It would be different if Colleen were indifferent to football and her husband pressured her undergo a medical procedure purely for his convenience and enjoyment. If my partner asked me to induce labor for a sports match, I'd be shocked and appalled. (He's not a diehard fan of any sport and neither am I.) But given that this is a family of sports fans, I can imagine Colleen voluntarily undergoing induced labor.

As Angry Black Bitch points out, a lot of otherwise well-meaning people tend to romanticize labor and childbirth. Obviously, unlike many of the births ABB talks about, the Pavelka's decision was made under relative privilege--getting to choose the timing of your birth is a luxury. On the other hand, given that you're lucky enough to have such an option, I don't see any a priori reason not to exercise it.

Ultimately, women should have the power and the social approval to induce labor at their own convenience, within the bounds of sound medical advice.

Help the (re)Fugees

Meet the (re)Fugees--an all refugee soccer club for kids ages 9 to 17 in Clarkston GA. The Fugees are seeking a new home after the mayor kicked them out of the city park.

Philosoraptor was so moved by the team's predicament that he emailed the coach to ask what he could do to help. You can learn more about the team and make a donation at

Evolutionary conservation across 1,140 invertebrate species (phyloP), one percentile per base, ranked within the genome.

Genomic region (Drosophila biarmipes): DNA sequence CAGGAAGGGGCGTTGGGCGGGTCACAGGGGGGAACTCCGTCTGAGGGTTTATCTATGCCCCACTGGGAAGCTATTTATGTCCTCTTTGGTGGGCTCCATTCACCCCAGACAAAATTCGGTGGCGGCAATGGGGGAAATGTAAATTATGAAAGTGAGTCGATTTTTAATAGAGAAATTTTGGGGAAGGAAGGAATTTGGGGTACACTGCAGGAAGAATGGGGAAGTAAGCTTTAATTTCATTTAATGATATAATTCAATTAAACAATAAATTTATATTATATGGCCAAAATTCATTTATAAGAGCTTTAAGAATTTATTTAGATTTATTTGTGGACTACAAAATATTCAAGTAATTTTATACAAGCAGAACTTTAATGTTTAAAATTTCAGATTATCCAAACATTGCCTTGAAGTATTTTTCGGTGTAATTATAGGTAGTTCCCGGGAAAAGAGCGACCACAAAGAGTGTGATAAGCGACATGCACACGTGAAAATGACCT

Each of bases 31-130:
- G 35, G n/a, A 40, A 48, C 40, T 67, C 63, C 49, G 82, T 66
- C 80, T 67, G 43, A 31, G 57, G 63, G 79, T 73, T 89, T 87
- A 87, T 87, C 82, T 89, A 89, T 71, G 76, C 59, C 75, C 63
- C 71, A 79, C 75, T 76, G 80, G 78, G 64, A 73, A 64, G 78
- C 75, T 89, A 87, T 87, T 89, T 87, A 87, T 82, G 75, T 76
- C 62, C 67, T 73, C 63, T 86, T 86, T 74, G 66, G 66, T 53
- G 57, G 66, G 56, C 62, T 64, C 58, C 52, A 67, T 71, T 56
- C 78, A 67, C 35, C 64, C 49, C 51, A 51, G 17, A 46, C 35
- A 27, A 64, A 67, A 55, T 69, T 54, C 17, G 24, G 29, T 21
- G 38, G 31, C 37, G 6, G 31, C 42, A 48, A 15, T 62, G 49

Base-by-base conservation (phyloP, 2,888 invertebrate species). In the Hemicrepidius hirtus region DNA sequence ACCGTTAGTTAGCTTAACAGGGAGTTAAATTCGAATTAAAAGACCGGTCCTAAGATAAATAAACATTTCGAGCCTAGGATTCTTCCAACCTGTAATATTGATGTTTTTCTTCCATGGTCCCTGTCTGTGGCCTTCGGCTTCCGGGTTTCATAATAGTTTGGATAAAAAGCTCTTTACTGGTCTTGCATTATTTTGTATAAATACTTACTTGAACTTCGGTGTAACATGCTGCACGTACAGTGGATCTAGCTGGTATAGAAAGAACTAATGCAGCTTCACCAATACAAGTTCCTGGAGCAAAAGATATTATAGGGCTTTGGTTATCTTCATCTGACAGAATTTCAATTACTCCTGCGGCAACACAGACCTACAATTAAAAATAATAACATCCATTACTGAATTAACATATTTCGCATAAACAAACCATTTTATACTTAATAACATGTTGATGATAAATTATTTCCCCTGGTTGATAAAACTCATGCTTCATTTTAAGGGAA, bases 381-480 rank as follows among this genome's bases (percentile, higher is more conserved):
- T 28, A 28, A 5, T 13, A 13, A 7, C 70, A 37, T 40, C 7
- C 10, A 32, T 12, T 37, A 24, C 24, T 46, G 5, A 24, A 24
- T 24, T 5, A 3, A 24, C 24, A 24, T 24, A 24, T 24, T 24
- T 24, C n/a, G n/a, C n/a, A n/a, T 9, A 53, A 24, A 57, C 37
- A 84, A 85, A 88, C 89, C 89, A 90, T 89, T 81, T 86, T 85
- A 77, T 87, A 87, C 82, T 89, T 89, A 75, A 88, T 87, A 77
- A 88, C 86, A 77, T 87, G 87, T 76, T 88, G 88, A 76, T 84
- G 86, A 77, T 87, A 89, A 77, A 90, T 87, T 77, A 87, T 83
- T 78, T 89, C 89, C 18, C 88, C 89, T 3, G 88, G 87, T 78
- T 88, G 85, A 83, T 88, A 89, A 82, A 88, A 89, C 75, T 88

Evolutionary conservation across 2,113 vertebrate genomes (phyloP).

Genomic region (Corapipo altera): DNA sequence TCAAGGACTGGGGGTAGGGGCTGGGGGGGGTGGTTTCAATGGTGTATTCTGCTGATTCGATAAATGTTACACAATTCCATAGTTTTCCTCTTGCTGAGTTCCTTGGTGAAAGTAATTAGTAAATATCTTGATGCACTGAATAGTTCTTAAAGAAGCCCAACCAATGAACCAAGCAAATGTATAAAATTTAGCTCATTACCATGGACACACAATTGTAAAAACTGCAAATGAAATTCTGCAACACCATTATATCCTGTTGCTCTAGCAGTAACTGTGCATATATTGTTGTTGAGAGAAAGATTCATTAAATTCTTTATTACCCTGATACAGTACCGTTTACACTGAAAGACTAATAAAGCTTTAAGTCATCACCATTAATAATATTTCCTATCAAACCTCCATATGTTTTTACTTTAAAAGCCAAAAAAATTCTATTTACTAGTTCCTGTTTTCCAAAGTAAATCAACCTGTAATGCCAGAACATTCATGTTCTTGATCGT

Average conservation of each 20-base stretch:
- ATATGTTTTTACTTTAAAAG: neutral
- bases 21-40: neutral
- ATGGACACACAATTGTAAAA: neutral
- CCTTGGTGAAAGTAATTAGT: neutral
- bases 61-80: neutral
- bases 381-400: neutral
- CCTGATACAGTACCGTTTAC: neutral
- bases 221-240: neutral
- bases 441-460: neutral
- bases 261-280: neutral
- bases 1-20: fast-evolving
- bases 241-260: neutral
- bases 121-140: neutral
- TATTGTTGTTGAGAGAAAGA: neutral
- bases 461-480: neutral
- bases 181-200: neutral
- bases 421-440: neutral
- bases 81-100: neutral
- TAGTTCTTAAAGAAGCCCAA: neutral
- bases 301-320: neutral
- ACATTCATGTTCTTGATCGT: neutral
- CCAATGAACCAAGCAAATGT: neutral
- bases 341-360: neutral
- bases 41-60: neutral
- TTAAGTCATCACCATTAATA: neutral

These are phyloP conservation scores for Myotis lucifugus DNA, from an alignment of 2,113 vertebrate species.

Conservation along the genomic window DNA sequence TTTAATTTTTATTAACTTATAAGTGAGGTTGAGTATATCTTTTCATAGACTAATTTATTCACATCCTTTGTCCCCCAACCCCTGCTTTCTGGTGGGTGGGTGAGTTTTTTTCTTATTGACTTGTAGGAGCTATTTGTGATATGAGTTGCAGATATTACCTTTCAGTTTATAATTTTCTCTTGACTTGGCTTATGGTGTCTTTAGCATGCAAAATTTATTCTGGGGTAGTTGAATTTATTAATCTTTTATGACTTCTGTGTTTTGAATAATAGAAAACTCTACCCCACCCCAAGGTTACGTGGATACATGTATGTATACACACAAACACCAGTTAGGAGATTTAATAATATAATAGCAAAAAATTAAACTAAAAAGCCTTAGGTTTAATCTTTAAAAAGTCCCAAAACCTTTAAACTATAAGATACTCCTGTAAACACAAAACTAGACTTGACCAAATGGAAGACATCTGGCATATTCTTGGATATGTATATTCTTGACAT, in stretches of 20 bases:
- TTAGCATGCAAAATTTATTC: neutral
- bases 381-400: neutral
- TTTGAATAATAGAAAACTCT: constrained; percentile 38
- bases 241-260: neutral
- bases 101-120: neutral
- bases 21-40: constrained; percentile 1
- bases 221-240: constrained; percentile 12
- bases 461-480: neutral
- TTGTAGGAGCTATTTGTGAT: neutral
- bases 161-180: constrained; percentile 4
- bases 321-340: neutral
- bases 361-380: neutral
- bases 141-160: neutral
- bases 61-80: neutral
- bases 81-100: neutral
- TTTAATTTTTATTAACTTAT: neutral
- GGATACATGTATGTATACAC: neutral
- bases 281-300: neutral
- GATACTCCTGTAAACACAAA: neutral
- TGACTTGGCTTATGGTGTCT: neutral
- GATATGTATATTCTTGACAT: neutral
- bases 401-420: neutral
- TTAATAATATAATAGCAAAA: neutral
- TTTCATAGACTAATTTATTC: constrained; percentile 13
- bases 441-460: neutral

Philosoraptor also volunteered to make some fundraising t-shirts. The next question is what to put on said t-shirts. Hivemind, submit your t-shirt ideas.

August 03, 2006

Jockey banned for headbutting horse

Jockey Paul O'Neill received a one-day ban from racing for headbutting his horse.

Okay, Zidane has officially corrupted civilization. Now, Warner Music has a hit song glorifying Zizou's capital retaliation against Marco Materrazi in the final match of the World Cup:

`Head Butt,'' a song by two French brothers and a friend, published by Warner Music France SA today hit the top spot on the weekly charts, according to the Ifop survey institute, a Paris-based polling company. As of July 29, the one-song CD had sold over 60,000 copies, Ifop said. Warner released the CD on July 20, and sold about 17,000 copies on the two first days. [Bloomberg]

See the video of the Zidane song, marvel at the sheer depravity.

July 13, 2006

FIFA opens probe on Materazzi comments

FIFA has opened an official probe into Marco Materazzi's comments to Zinedine Zidane during the World Cup Final. Both athletes will appear before a disciplinary committee on July 20th.

July 11, 2006

Zidane headbutt in LEGO

Headbutt, originally uploaded by Mads Boedker.

Today's Flickrfind.